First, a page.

Parks/Trails/Greenspaces Park over 400 layout

Published on January 7th, 2016 |

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BCID board votes to issue ‘Park in the Sky’ RFP, but not all in favor

The Buckhead Community Improvement District voted Wednesday to issue a Request for Proposals (RFP) for what has been dubbed “the Park in the Sky” over GA 400, even though it was clear that the BCID board is far from unanimously in favor of the proposed project.BCID logo

The BCID board voted 4-1 Jan. 6 to issue the request for proposals for design work and cost estimations on the proposed park—which would stretch from Peachtree to Lenox roads over the top of Ga 400 and a MARTA rail station—as long as it did not include any expenditure of funds.

But it was very clear that not all members of the BCID board believe this is a project that should be pursued, including board vice chairman John Lundeen (who chaired the Jan. 6 meeting) and Simon Properties representative Robin Suggs.

“We definitely have members who are not in favor of this, including me and my German partners,” Lundeen told the other board members. But he said he believed sending out the RFP “is not a bad thing. I don’t know how we would ever pay for this,” he added. “I personally think it is beyond the scope of this board.”

Suggs told the board, “Simon thinks resources should be spent on transportation” projects instead.

Above is a rendering the BCID shows on its website of a potential 'Park in the Sky' over Ga 400 in Buckhead.

Above is a rendering the BCID shows on its website of a potential ‘Park in the Sky’ over Ga 400 in Buckhead.

In fact, Suggs and BCID board member Scott Selig, of Selig Enterprises, made it clear they wanted efforts directed toward a formerly studied Buckhead Gateway project—at the ramps from Ga 400 to Lenox Loop Road—which they termed as being in dire need of improvement.

Buckhead CID board vice chairman John Lundeen, left, and Executive Director Jim Durrett listen to discussions during the Jan. 6 board meeting

Buckhead CID board vice chairman John Lundeen, left, and Executive Director Jim Durrett listen to discussions during the Jan. 6 board meeting

Suggs told the board, “The park over Ga. 400 is so far down the road and that area (the Gateway to Lenox Road and Buckhead) looks terrible.”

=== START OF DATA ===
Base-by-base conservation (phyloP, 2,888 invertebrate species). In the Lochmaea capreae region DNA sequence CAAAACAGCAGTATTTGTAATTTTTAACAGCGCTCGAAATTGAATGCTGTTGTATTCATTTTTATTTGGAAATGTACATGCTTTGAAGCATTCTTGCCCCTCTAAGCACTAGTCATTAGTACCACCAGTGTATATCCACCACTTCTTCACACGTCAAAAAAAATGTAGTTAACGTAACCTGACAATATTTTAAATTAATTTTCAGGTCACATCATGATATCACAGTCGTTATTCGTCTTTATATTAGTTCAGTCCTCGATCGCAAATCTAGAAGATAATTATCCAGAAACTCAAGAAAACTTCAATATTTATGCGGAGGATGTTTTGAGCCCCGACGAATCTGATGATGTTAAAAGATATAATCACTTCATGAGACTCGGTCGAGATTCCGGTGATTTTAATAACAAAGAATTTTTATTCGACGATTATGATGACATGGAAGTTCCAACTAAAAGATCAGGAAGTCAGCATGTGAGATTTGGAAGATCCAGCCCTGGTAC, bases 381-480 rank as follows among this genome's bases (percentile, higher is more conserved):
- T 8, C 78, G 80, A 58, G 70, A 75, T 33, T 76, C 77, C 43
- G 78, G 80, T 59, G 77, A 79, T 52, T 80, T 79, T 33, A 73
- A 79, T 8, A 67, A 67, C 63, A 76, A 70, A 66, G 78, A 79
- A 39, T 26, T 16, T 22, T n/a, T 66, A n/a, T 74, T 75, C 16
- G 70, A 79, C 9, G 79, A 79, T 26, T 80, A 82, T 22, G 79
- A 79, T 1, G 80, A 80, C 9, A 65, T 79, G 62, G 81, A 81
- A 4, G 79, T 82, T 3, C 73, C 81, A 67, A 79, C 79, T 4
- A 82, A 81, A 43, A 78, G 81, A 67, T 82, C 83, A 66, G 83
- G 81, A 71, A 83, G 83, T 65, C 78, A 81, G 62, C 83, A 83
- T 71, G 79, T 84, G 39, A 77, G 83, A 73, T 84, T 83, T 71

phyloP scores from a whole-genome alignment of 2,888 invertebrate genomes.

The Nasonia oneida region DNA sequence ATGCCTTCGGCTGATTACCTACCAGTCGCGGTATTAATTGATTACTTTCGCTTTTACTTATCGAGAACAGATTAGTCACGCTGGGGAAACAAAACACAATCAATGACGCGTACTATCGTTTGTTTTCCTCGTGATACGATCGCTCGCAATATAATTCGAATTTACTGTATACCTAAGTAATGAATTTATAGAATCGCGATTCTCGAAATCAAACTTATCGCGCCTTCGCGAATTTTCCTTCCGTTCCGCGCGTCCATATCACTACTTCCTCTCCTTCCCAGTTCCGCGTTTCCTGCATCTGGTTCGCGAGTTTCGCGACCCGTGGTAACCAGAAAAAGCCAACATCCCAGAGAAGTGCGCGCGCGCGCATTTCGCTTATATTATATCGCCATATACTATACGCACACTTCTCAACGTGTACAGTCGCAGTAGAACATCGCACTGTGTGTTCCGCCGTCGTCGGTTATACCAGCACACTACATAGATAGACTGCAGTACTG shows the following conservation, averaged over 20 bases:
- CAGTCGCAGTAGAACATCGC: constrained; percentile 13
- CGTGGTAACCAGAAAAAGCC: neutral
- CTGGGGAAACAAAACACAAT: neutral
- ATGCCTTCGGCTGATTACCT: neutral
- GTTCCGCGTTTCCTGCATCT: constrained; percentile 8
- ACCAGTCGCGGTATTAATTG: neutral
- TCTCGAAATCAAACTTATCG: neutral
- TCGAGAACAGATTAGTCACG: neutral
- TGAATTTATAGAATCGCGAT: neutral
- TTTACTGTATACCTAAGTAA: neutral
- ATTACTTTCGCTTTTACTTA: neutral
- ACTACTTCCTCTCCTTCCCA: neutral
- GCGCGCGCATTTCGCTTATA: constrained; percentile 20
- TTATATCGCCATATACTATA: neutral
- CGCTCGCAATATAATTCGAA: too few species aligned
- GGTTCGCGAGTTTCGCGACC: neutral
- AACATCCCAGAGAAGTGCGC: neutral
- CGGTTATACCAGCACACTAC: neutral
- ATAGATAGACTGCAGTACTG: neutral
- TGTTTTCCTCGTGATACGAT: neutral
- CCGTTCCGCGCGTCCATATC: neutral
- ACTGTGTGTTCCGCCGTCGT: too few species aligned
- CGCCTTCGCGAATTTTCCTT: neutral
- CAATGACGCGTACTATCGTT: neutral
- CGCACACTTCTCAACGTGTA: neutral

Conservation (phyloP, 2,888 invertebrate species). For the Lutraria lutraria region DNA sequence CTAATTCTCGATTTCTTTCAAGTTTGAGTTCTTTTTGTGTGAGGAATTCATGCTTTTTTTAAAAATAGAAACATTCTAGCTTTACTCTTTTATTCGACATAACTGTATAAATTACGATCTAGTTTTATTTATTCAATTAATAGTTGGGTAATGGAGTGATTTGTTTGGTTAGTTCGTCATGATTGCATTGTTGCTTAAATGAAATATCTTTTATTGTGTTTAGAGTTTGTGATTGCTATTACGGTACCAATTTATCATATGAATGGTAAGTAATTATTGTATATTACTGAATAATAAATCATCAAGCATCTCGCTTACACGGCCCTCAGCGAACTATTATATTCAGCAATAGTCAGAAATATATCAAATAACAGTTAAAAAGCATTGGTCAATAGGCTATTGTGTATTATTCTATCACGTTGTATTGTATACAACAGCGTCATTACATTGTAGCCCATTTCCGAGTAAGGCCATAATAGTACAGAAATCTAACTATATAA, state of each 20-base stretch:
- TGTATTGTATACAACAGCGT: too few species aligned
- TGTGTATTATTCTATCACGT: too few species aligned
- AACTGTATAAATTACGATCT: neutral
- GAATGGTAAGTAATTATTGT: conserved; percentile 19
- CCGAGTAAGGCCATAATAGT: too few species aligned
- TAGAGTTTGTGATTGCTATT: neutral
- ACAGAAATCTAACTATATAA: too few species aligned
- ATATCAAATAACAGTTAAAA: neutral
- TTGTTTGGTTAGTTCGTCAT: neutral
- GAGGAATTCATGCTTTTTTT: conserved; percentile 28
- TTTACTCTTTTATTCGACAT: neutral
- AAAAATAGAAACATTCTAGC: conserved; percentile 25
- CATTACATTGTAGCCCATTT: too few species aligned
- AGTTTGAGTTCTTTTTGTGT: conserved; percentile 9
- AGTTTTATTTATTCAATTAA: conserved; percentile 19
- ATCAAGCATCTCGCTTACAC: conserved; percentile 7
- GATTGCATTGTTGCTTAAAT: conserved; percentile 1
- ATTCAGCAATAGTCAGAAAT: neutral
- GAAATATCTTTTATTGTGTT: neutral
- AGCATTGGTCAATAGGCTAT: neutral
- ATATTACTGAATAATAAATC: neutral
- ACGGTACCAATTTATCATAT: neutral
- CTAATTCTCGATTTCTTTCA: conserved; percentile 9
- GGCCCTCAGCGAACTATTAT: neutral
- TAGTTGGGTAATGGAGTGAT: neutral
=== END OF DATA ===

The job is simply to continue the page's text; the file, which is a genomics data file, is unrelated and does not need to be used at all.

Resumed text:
Selig suggested the board spend maybe up to $10,000 to downsize the previous Gateway study done more than a year ago, “to come up with an interim plan that can be implemented now to improve that area. It would be a good expense,” he added.

But Durrett countered that the tall light towers that were in the Gateway proposal are part of a request for funding for improvements along Lenox Road. However, he said much of that should be held up and would become part of the plans for the park over Ga 400.

The decision to proceed with the RFP does not commit the CID, a group that annually taxes commercial properties within its district an additional 3.5 mils of property taxes—to building the park. It simply seeks to see what a park over Ga. 400 might look like, how much it would cost to build and how it could be funded.

The scope of work includes developing a detailed schematic plan, funding strategy and marketing materials for a world-class park, including programming and operations recommendations.

Buckhead CID board member Scott Selig, far left, listens to the board's discussions at the Jan. 6 meeting.

Buckhead CID board member Scott Selig, far left, listens to the board’s discussions at the Jan. 6 meeting.

Submissions in response to the RFP are due no later than 2 p.m., Friday, Feb. 19.

“Issuing this RFP is the next phase in our effort to examine the viability of creating a nine-plus acre park over GA 400 and MARTA’s Buckhead Station,” said Jim Durrett, Buckhead CID executive director.

“This study began with the BCID’s interest to improve and create parks and open space in the Buckhead area,” Durrett added. “A signature park over GA 400 will significantly enhance and expand on-going efforts by providing an opportunity for a great urban park where open space is simply not available.”